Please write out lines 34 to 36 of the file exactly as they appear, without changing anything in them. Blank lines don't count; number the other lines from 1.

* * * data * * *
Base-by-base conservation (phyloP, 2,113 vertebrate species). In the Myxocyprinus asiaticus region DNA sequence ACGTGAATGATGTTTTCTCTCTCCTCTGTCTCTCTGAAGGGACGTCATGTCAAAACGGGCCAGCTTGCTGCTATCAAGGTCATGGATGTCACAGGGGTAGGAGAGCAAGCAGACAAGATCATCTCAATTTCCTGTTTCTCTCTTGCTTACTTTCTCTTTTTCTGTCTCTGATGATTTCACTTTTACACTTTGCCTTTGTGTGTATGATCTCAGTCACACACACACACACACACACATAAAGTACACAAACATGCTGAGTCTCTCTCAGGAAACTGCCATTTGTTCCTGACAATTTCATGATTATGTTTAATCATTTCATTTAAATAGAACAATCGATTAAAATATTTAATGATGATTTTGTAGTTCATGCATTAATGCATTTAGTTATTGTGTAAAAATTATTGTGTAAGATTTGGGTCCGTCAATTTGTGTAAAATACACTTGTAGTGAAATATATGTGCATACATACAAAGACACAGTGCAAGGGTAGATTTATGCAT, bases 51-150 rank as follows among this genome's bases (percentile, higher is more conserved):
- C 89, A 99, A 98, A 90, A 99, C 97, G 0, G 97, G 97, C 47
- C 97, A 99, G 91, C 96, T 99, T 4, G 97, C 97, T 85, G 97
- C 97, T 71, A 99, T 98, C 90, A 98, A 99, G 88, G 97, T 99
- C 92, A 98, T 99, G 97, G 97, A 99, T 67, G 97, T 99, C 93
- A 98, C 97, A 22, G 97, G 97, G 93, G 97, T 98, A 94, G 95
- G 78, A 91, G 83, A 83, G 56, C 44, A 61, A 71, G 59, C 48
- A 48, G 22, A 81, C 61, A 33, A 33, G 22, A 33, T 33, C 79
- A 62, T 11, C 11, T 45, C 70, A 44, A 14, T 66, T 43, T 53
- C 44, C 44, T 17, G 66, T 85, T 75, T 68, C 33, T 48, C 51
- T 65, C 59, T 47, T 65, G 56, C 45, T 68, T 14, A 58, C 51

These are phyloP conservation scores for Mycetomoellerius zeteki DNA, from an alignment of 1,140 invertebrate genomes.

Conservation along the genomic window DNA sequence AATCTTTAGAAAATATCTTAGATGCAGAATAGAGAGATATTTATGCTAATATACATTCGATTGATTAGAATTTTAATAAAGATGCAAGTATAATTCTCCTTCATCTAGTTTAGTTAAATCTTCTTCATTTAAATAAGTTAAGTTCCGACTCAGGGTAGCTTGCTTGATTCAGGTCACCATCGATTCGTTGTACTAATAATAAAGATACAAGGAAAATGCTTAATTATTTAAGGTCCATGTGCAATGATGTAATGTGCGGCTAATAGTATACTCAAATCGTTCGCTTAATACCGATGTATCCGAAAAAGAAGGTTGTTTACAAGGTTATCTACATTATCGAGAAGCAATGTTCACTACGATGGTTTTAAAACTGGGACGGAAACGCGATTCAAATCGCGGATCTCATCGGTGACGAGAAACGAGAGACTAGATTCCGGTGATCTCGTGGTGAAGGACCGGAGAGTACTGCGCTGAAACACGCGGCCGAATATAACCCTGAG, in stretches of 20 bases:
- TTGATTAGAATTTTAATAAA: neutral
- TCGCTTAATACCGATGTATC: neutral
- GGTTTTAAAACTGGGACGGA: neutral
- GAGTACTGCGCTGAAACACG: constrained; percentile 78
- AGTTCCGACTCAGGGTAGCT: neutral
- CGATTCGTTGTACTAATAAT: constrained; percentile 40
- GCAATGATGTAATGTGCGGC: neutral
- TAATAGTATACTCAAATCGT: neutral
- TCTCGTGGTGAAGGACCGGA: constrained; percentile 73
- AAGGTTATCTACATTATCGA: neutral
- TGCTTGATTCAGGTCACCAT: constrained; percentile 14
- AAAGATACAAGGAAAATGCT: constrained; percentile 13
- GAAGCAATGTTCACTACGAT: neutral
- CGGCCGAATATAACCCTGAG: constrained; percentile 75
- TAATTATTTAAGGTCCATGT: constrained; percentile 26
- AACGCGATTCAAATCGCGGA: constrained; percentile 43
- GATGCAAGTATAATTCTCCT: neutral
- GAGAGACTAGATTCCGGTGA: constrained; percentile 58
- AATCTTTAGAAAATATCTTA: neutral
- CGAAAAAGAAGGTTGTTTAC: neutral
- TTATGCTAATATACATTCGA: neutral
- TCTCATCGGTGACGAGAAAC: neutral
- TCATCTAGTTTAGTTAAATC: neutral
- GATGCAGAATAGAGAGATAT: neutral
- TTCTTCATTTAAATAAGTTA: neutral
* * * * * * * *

- TTATGCTAATATACATTCGA: neutral
- TCTCATCGGTGACGAGAAAC: neutral
- TCATCTAGTTTAGTTAAATC: neutral